Aesthetics Wiki

Nu-Metal is a subgenre of alternative metal that combines elements of heavy metal music with elements of other music genres such as hip hop, alternative rock, funk, industrial, and grunge that was popular from 1997 (after grunge fell out of style) to 2004 during the Y2K Futurism era. As time went on, eventually Nu-Metal gave way to Emo and Punk rising in popularity (which eventually gave way to Scene music).


Nu-Metal's rise began in the early 1990s as rap metal band Rage Against the Machine started gaining some buzz with their fresh and unique sound at the time. The band KoRn helped to define the nu-metal sound with their 1994 debut album and gained further popularity with their 1998 album Follow the Leader. By the late 1990s, other bands started to help push Nu-Metal into the mainstream like Deftones, Limp Bizkit, and Sugar Ray (yes, THIS Sugar Ray. They used to have a very different sound). Eventually, whole concerts were held that catered to the Nu-Metal crowd, such as the Family Values Tour and Ozzfest.

Despite the popularity of Nu-Metal, some Metalhead purists had a strong disdain for the genre because of its strong departure from much of metal's previous traditions, and were glad to see its eventual decline. In the mid-to-late 2000s, Nu-Metal began its fall after some of its stars started evolving away from the Nu-Metal sound into other genres (like death metal, pop, punk, hard rock, or pure alternative rock), though some Nu-Metal songs (like Limp Bizkit's "Rollin'" and "My Way", Disturbed's "Down With The Sickness", Linkin Park's "In the End", and Drowing Pool's "Bodies") remained popular via early YouTube AMVs and Myspace pages at at this time. Around this time, the youth of America had found emo, a new genre of music to express their negative feelings of anxiety, depression, and anger, which later gave way to scene.

While there has been some interest in a "Nu-Metalcore" that takes a lot inspiration from Nu-Metal, which has also taken on names like "emo rap" and "trap metal", it does seem like original Nu-Metal is being examined in a more neutral-to-positive light in today's day and age (which could have some ties to the Y2K resurgence in recent years) with most of the heavy hitters in the genre being looked back at fondly (such as KoRn, Deftones, Linkin Park, Slipknot, and even Limp Bizkit).


A key difference between the Nu-Metal and Metalhead fashions is Nu-Metal fashion borrowed more from Hip-Hop, Raver, Skater, and Grunge fashions of the time and often times crossed over into those other subcultures. A lot of Nu-Metalheads wore band shirts, wife beaters and heavy cotton athletic tees, fitted baseball caps, baggy pants and JNCOs, Dickies brand clothing, skater shoes, sports jerseys (especially MLB, NFL, and NBA jerseys), stainless steel ball necklaces, short-sleeves over long-sleeves, wallet and pocket chains, cargo shorts and pants, camo print, and beanies, often emulating the style set forth by the members of various Nu-Metal acts at the time. Popular hairstyles and facial hair included short and long spikes, "frosted tips", sideburns, chin straps, soul patches, and goatees, dreadlocks, mohawks, and buzzcuts. Hair was often bleached, highlighted, and/or dyed vibrant colors, with sometimes clashing patterns. Sometimes, nu-metalheads would adopt goth-adjacent trends, like dark nail polish, fingerless leather gloves, and even dark eye shadow or lipstick. Facial and body piercings were also popular among nu-metal heads - this includes septum, lip, and tongue piercings, nipple bars and rings, and multiple large earrings, studs, or stretchings.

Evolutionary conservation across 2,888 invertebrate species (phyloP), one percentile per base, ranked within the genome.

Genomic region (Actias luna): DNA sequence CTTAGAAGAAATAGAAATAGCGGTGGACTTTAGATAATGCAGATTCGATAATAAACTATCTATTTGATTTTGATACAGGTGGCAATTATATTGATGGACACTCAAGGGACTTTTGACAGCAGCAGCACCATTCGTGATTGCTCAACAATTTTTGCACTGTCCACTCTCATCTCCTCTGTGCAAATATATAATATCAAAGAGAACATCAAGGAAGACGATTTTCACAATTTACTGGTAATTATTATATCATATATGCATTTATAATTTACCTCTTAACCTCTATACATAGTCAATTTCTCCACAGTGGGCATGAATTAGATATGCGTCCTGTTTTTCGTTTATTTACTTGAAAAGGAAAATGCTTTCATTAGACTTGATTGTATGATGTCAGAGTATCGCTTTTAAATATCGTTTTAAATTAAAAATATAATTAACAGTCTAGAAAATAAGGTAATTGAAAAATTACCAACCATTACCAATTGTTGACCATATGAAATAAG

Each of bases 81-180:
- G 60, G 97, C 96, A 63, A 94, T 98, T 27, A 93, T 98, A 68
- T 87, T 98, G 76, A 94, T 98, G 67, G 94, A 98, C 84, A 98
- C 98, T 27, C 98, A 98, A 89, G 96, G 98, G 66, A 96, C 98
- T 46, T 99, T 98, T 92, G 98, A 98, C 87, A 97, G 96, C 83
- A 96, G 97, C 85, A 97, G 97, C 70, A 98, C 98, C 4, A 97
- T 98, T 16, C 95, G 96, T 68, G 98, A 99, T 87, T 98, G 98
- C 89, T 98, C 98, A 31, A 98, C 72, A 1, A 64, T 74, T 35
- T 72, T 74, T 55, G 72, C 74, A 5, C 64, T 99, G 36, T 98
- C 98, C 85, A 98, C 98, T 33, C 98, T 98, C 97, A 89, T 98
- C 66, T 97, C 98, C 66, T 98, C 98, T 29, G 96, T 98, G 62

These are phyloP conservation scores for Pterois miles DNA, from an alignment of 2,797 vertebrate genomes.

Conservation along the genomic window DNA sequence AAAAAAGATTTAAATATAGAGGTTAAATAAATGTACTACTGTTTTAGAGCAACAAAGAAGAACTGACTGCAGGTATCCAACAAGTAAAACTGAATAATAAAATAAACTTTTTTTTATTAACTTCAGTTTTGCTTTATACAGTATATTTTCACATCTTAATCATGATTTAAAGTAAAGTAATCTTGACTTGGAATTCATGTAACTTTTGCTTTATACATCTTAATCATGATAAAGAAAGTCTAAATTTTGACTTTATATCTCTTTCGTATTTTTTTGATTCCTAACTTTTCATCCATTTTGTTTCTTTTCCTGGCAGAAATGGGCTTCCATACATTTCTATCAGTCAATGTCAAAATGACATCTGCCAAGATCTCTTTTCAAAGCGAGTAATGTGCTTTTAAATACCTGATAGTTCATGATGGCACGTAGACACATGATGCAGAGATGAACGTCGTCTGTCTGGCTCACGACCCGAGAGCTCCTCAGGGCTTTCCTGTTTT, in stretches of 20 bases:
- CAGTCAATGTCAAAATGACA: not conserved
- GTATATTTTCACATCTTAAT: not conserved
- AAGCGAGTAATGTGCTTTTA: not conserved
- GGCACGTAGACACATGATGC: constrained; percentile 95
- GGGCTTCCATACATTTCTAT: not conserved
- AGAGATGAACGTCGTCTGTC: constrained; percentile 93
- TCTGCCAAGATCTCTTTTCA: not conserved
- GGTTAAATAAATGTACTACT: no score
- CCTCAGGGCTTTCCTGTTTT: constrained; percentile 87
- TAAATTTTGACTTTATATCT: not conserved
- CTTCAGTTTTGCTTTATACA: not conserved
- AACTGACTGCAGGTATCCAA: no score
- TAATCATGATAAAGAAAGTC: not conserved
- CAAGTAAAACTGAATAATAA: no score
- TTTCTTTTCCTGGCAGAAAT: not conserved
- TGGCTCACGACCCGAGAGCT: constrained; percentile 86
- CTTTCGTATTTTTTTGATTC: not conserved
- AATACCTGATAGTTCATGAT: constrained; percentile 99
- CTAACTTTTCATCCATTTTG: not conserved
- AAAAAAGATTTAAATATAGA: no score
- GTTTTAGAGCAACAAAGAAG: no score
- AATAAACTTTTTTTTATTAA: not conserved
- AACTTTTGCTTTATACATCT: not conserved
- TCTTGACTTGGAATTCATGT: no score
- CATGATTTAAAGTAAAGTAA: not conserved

Nu-Metal music has a tendency to take the metal sound and strip it down, taking inspiration from Grunge before it (which has lead to a lot of bands in the Nu-Metal genre getting the label "Post-Grunge"), and some bands incorporating elements of Hard Rock, Funk, Hip-Hop, and Industrial sounds, the songs often playing on pure shock factor or raw emotion with songs about drug usage, self-harm, depression, sex, death, and other dark, macabre, or otherwise controversial subjects. While nu-metal had a large following of fans and listeners, some critics and metal purists of the time had a disdain for the genre, because of its strong departure from a lot of the traditions of metal music, and its association with the Jock/Frat stereotype. Some purists derided Nu-Metal with terms like "Mallcore".

  • Linkin Park
  • KoRn
  • Deftones
  • Limp Bizkit
  • Slipknot
  • Papa Roach
  • System of a Down
  • P.O.D.
  • Mudvayne
  • Incubus
  • Coal Chamber
  • Snot
  • Ill Niño
  • Dope
  • Kid Rock
  • My ruin
  • Sugarcoma
  • Kittie
  • Disturbed (with their first 2 albums The Sickness and Believe)


Limp Bizkit

Limp Bizkit in typical nu-metal fashions

Nu metal

Kids in nu-metal fashion


Woodstock '99 cast the nu-metal subculture in an infamous light